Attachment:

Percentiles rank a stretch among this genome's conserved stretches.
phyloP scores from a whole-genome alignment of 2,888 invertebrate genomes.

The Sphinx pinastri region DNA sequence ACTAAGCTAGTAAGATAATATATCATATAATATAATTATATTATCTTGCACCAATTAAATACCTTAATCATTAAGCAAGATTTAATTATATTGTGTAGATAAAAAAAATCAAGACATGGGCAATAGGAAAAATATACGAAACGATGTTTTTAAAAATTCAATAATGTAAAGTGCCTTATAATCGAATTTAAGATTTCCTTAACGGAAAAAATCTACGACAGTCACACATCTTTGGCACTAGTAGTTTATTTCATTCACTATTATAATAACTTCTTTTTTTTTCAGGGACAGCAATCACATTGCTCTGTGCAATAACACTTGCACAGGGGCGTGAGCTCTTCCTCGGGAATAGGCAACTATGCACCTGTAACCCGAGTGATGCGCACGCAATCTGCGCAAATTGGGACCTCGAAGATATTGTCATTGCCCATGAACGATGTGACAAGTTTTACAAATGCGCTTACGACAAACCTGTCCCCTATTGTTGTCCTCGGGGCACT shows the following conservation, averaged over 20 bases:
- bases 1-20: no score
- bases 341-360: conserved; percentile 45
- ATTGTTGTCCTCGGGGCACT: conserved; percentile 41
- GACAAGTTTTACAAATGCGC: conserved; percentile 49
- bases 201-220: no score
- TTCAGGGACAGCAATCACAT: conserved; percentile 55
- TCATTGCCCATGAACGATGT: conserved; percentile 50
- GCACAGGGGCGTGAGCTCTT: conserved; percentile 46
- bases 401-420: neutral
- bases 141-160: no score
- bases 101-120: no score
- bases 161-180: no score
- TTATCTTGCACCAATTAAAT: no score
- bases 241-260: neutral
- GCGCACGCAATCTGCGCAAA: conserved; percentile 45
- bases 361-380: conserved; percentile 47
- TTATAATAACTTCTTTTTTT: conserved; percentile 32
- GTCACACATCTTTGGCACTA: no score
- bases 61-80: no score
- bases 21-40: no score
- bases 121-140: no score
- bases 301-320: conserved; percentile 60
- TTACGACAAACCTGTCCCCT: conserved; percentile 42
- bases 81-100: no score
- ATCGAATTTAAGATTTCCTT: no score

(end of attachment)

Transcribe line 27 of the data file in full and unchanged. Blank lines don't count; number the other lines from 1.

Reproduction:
- bases 81-100: no score